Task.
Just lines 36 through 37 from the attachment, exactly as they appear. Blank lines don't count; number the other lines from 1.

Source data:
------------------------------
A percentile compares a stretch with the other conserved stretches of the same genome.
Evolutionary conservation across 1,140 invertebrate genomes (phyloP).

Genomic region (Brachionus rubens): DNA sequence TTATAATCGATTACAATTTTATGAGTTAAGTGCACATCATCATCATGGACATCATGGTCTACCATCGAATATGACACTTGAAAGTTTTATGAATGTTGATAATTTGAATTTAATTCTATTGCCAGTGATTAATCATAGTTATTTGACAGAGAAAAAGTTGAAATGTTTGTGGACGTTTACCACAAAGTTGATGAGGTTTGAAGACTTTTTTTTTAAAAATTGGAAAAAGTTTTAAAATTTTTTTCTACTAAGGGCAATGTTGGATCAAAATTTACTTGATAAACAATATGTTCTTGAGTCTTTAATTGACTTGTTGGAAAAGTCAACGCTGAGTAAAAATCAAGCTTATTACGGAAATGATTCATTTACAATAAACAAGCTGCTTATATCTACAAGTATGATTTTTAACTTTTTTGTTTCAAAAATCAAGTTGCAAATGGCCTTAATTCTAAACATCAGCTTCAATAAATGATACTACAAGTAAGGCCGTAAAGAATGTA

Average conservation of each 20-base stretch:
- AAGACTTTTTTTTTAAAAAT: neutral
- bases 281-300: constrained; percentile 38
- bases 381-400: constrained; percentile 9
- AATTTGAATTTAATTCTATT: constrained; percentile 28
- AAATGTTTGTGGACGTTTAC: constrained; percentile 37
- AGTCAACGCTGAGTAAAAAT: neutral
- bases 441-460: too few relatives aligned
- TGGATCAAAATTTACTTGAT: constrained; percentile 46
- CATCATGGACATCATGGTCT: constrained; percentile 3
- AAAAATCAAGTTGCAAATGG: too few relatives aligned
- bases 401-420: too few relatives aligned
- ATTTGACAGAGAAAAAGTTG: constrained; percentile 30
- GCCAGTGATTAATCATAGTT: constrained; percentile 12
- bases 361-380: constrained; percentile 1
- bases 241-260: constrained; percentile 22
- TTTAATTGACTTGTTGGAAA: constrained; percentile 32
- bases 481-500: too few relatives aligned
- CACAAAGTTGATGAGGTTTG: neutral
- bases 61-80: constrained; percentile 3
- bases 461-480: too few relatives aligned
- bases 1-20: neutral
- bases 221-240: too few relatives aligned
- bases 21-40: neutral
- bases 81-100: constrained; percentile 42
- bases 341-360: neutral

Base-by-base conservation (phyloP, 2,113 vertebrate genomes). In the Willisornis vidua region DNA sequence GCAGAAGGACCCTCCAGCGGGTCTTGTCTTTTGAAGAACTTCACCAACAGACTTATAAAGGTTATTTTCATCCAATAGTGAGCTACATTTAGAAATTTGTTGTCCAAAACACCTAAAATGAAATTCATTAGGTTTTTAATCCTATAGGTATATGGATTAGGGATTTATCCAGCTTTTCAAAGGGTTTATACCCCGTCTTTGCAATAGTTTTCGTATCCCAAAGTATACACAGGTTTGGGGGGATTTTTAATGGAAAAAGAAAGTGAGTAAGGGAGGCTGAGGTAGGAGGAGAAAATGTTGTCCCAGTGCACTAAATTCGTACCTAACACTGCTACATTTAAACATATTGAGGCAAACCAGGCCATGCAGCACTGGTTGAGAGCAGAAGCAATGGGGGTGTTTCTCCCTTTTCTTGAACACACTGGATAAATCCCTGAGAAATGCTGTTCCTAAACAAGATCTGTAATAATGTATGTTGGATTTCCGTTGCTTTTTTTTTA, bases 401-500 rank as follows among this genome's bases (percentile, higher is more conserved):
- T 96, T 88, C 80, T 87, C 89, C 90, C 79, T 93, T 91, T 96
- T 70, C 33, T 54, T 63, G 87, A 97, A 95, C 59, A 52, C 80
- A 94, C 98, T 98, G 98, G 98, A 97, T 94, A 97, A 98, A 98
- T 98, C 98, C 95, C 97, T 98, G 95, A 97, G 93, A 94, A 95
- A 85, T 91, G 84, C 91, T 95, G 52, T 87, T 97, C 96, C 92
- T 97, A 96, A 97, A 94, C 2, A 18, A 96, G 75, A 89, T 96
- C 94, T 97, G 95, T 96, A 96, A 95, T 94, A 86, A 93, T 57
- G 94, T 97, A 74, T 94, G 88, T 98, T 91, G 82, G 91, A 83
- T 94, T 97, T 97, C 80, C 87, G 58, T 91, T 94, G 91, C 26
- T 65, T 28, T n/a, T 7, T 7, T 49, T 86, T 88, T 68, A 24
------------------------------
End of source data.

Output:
- T 97, A 96, A 97, A 94, C 2, A 18, A 96, G 75, A 89, T 96
- C 94, T 97, G 95, T 96, A 96, A 95, T 94, A 86, A 93, T 57